• Representative Concentration Pathway or RCP
  • Yet it is important to keep hazards in perspective…how does Fukushima compare?
  • David Spiegelhalter developed this graph showing micromorts for type of travel
  • Need to look beyond public preferences because these are likely to change depending on context, particularly considering highly unfamiliar issues where perceptions and preferences are not yet fully formed. Examine the values and principles that people draw on to guide decisions and engagement. Efficiency and not wasting – in sum, being more efficient (doing more with less) and minimising waste and overall energy usage is almost universally seen as positive. Protection of the environment and nature – in sum, being environmentally conscious and respectful of nature through minimising intrusive and destructive processes. Ensuring security through reliability, affordability, availability and safety – in sum, making sure the energy system is safe, reliable and accessible to citizens, both in terms of personal affordability and national availability. Autonomy and power – in sum, being mindful of the importance of autonomy and freedom both at national and personal levels. Social justice and fairness – in sum, developing energy systems in ways that are open, transparent and fair and attentive to the effects on people’s abilities to lead healthy lives. Improvement and quality – in sum, thinking in terms of long term trajectories, ensuring changes represent improvement and considering their implications for quality of life. Also, tensions exist between values (how people think things should be), and world views (experiences or perceptions of how things currently are). Values also interconnect with people’s life experiences and social commitments (e.g. their relationships with others, their form of work).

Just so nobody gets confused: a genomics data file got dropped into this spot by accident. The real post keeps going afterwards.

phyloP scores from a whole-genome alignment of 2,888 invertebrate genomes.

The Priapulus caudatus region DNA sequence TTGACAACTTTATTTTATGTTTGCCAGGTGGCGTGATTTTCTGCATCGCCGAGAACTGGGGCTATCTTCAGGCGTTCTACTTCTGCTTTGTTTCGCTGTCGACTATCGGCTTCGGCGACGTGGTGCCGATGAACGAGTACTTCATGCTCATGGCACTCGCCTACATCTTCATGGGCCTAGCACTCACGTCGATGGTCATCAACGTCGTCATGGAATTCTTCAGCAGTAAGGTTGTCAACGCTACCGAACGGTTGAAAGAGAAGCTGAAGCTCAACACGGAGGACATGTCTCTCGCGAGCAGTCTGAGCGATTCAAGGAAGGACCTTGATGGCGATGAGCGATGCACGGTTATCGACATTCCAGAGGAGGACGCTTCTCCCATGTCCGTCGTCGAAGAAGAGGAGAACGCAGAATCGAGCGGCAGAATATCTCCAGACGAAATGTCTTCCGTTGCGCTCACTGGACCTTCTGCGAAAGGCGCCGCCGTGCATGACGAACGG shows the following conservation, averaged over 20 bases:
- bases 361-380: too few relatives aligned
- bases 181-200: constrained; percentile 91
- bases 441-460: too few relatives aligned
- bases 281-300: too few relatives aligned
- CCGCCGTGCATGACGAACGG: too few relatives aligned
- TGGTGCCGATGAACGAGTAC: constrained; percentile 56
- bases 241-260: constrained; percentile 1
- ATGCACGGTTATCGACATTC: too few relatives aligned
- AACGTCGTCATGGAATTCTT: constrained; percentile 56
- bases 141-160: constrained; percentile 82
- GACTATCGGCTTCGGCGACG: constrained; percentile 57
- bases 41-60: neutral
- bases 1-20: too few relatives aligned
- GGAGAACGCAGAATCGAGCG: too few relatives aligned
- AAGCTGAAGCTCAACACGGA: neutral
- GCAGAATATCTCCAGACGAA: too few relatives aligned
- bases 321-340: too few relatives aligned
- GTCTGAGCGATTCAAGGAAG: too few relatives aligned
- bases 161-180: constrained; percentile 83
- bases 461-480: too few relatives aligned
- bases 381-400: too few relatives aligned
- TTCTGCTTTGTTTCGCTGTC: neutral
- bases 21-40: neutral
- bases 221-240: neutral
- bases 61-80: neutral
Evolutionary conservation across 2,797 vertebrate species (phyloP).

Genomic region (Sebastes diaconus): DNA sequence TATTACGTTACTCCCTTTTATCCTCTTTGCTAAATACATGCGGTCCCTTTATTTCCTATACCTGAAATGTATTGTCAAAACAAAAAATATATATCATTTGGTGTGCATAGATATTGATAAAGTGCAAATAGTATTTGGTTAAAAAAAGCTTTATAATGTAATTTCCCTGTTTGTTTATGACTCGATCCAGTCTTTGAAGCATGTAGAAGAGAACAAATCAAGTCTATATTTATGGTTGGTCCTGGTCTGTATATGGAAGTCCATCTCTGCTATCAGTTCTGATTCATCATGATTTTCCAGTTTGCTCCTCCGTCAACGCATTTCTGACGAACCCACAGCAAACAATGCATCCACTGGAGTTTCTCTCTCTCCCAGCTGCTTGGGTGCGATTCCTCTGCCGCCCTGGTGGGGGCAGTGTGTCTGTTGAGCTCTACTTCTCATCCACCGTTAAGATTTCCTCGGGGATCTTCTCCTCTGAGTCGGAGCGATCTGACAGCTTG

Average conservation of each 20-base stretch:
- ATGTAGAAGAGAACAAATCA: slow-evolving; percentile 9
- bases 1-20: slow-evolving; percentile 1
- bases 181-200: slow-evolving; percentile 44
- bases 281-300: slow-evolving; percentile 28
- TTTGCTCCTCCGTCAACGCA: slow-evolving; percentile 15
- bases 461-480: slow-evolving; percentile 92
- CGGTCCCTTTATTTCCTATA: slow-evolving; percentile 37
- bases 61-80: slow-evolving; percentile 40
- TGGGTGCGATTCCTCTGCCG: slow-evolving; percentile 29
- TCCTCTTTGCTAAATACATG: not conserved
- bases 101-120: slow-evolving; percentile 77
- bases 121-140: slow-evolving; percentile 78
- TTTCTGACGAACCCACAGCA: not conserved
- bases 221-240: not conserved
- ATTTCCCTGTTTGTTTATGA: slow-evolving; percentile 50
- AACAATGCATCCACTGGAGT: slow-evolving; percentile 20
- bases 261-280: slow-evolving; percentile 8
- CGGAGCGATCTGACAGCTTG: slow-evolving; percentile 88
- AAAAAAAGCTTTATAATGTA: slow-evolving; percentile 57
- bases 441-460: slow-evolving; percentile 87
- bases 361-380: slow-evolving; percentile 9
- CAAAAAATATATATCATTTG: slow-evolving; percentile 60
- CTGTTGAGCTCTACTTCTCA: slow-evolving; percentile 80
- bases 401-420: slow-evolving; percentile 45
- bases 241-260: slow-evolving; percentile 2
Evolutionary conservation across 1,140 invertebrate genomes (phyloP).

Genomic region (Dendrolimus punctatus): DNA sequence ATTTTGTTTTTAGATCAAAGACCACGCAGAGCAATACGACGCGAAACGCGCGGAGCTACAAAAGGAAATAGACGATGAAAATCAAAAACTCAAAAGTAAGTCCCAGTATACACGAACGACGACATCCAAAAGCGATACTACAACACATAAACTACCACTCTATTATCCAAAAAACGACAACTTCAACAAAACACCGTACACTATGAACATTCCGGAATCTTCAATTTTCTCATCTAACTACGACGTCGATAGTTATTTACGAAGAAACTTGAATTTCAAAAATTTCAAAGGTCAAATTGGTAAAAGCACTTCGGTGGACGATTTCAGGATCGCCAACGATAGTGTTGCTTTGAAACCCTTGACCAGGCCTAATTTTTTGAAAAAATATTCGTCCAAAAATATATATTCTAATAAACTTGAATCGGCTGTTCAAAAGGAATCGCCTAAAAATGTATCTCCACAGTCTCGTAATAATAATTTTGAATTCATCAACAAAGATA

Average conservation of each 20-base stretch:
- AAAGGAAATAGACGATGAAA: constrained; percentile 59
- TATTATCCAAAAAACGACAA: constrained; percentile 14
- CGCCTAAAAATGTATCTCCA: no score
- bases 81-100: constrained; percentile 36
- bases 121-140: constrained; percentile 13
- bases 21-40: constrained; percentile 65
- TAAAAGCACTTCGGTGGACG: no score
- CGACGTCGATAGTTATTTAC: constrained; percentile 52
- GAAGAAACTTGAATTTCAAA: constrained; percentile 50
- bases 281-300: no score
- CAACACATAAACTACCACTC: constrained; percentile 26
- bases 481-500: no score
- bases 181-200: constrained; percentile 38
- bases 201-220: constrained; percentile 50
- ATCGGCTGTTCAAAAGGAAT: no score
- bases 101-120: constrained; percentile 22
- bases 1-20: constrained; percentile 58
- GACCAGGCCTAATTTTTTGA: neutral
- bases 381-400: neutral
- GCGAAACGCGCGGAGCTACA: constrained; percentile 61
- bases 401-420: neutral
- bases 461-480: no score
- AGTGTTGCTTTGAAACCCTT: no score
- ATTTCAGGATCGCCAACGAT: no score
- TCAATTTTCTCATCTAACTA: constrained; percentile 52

• This infographic from New South Wales shows the increase in the number of nurses - which is factually correct. The only problem is that you get a very different sense of scale from studying the image than you do if you just glance at it. Four stick people represent 43,000 nurses - so why are 28 more stick people used to represent an increase of just 3,000 nurses? That's a 700% infographic explosion to show a 7% increase. We can only assume someone leant on the paste key.
  • Privacy The use of datasets containing personal information is vital for a lot of research in the medical and social sciences, but poses considerable challenges for information governance because of the potential to compromise individual privacy. Citizens have a legitimate interest in safeguarding their privacy by avoiding personal data being used to exploit, stigmatise or discriminate against them or to infringe on their personal autonomy (see box 3.4).159 The legal framework for the “right to respect for private and family life” is based on article 8 of the European Convention on Human Rights (ECHR)160 for member states of the Council of Europe. Some aspects of privacy rights are codified by the EU Data Protection Directive (95/46/EC) and implemented in the UK by the Data Protection Act 1998 (DPA). There is a live issue with the EU Data Protection Regulation, specifically that the research community are very concerned that amendments proposed by the rapporteur of the LIBE committee will prevent or severely impair scientific research studies using personal data. BIS and DH are working with MoJ (who are in the lead on negotiations) to address. Series of public perception flashpoints e.g. 2 CDS 25m items of child benefit data (2007), Google Maps, Street View.